Ten years ago, Mary Akrami received the International Woman of Courage (IWOC) award by the U.S. Department of State. Mary Akrami is the Director of the Afghan Women Skills Development Center, a shelter for women escaping domestic violence and forced marriages in several provinces. The Center provides comprehensive assistance to survivors of gender-based violence—including legal advice, literacy classes, psychological counseling, and basic skills training. It also engages men through advocacy to promote the human rights of women and support their participation in peace processes. Under Ms. Akrami's leadership, several women at the shelter have made the virtually unprecedented move of denouncing their abusers publicly and filing court cases against them.
We caught up with Ms. Akrami to reflect on her work since receiving the IWOC award ten years ago.
1. In a perfect world, women and girls would:
Get the right to live, have access to health, education, own and control property, choose their profession and life partners and serve others as per their own wants and wishes.
2. In three words, what does courage mean to you?
Wisdom, knowledge and commitment to change the negative into positive
3. What’s your favorite memory from the International Women of Courage Award ceremony and/or your time on the exchange program?
It was really a great occasion for me to see women from other parts of the world who were granted the IWOC award. But one thing which will remain forever in my memory is that when I received the award and when I was asked to share my views, I told about the sufferings of Afghan women and at that time I burst in tears which was mix feelings of joys and sorrows.
4. What other International Woman of Courage stands out to you from your time in the United States?
I admire all of their work and support for women and civil society movements around the world.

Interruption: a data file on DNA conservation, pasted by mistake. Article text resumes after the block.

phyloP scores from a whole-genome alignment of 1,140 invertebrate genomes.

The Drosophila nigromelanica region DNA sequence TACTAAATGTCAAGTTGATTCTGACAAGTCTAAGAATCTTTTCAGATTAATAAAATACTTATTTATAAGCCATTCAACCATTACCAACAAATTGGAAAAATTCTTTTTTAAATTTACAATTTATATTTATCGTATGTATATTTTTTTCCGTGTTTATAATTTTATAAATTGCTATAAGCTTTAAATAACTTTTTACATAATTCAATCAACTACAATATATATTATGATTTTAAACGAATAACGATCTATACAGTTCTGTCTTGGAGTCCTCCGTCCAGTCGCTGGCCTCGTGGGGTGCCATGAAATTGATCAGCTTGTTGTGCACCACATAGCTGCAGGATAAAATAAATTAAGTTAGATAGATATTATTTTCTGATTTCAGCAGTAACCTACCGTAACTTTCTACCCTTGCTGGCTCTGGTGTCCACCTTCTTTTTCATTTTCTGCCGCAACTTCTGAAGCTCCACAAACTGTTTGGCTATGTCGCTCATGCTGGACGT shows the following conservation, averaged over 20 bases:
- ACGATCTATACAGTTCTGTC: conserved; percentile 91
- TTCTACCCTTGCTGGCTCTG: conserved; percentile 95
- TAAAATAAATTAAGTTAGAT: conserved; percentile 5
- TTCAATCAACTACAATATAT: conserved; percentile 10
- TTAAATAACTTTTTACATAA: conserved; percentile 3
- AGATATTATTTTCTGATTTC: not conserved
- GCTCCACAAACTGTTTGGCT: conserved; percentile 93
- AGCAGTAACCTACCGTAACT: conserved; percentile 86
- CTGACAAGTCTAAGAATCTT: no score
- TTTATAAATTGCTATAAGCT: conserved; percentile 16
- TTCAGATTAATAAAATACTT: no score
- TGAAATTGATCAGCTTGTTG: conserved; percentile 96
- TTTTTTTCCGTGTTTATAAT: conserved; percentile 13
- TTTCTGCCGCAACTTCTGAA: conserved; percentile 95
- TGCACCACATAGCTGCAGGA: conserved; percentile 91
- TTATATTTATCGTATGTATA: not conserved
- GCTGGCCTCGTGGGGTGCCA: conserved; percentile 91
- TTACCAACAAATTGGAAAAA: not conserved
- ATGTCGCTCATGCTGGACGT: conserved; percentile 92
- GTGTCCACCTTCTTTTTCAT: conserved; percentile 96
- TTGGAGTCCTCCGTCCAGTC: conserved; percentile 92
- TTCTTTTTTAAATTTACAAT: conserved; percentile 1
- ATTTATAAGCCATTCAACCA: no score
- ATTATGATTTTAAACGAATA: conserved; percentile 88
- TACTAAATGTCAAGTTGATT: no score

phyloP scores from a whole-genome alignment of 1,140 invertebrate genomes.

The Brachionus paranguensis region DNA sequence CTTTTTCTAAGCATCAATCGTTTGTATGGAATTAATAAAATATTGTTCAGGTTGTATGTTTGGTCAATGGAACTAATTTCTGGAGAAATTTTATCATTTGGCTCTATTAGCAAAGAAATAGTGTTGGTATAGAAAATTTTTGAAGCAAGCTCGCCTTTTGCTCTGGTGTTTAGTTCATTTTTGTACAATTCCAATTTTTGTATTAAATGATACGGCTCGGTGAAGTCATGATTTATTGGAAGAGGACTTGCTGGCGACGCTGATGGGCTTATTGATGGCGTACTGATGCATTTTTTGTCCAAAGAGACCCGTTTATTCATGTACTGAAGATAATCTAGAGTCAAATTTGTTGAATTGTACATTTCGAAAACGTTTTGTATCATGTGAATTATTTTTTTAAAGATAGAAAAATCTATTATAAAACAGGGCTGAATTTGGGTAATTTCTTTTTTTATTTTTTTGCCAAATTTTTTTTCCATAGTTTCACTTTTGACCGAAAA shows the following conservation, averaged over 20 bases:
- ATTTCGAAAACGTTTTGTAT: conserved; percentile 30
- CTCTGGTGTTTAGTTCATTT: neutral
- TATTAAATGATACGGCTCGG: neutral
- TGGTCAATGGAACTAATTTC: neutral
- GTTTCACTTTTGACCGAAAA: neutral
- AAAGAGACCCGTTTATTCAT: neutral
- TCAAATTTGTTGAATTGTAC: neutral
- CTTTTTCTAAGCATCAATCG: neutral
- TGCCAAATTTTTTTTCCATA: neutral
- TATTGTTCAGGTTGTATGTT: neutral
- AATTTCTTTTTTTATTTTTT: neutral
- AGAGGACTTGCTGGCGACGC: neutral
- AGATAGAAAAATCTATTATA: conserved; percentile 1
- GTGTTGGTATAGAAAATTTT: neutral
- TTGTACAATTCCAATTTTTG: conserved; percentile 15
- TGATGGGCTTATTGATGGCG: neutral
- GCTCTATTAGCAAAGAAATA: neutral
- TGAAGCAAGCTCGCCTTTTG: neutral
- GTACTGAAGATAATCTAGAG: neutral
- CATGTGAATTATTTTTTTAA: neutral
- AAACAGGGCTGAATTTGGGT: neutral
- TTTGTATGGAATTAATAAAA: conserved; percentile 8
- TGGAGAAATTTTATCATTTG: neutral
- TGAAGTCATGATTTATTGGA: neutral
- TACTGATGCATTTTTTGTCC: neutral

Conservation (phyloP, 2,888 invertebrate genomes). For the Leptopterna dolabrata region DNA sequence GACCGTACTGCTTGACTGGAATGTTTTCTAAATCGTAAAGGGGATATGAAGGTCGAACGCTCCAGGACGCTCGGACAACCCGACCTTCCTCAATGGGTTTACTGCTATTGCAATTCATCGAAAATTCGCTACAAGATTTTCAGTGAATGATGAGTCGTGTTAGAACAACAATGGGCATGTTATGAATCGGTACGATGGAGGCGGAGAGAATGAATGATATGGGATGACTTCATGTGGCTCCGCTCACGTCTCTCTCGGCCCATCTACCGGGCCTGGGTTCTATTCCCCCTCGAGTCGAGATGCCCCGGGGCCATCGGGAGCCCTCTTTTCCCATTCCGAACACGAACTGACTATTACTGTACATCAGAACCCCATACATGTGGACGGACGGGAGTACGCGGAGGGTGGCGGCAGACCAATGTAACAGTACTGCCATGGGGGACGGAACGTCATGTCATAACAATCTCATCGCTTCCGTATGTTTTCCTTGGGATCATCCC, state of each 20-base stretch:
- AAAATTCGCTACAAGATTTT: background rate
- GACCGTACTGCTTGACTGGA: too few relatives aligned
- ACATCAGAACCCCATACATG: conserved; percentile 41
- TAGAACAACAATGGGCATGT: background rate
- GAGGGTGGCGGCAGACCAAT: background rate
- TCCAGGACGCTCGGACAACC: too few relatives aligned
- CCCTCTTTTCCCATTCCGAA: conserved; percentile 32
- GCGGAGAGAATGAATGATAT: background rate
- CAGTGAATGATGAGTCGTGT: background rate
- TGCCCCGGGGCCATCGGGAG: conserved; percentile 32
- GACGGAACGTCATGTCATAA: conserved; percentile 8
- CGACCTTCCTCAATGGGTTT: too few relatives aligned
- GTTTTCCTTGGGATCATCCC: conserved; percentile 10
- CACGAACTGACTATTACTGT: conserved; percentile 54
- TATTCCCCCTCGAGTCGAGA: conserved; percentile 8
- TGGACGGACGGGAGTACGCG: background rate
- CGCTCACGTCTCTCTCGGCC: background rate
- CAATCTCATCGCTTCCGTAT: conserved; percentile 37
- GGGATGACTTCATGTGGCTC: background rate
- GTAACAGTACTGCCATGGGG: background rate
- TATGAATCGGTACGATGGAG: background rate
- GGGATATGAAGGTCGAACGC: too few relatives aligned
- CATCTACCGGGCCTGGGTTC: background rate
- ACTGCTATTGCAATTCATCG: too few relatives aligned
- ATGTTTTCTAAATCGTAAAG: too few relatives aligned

5. How did the International Women of Courage Award change your work?
It increased my courage and I kept the risky work that I do with more strength of mind. I got increase in my fame and got moral and financial support from different organizations for keeping my work continued.
6. What’s the secret to getting things done and making progress on the issues that matter to you?
Needs-based, well-planned and participatory approaches with the grace of God are the secrets that gave me strength to get things done successfully.
7. What do you think is the biggest barrier to progress in your work?
Finding likeminded people and sometimes when the others do not understand me on time, changing priorities of donors’ policies and priorities bring frustration which disturbs me and my team and create a serious hurdle.
8. What’s the accomplishment you’re most proud of? Are there any projects you’ve worked on since the award?
I feel proud when I work for those needy women who are expelled by their loved ones and those who are not being supported by anyone due to social pressure or fear to get a bad name. I mean I am proud to help those women and girls face the challenges of their society (where they are kept as subordinate to the men) and fight for their rights.
After the award, I worked with the U.S. Department of State and got a chance to support women who had been trafficked from neighboring countries. It was really hard to talk to the top level diplomats from the countries of their origins.
9. Who is your role model and why?
One of my friends, Noor Marjan. She is from Pakistan, belongs to Pashtun tribe and despite various restrictions she has been working for the last 18 years promoting women’s rights in the Khyber Pakhtoomkhwa province, a place known for its rigid cultural norms. She also worked in Afghanistan for 7 years and still supports us when we need her.
10. What should the next generation of women leaders know about leadership and courage? What can they do to continue your work?
They must have vision (based on the needs and priorities of laymen) knowledge, strong communication, wisdom and analytical skills as well as the ability to include others.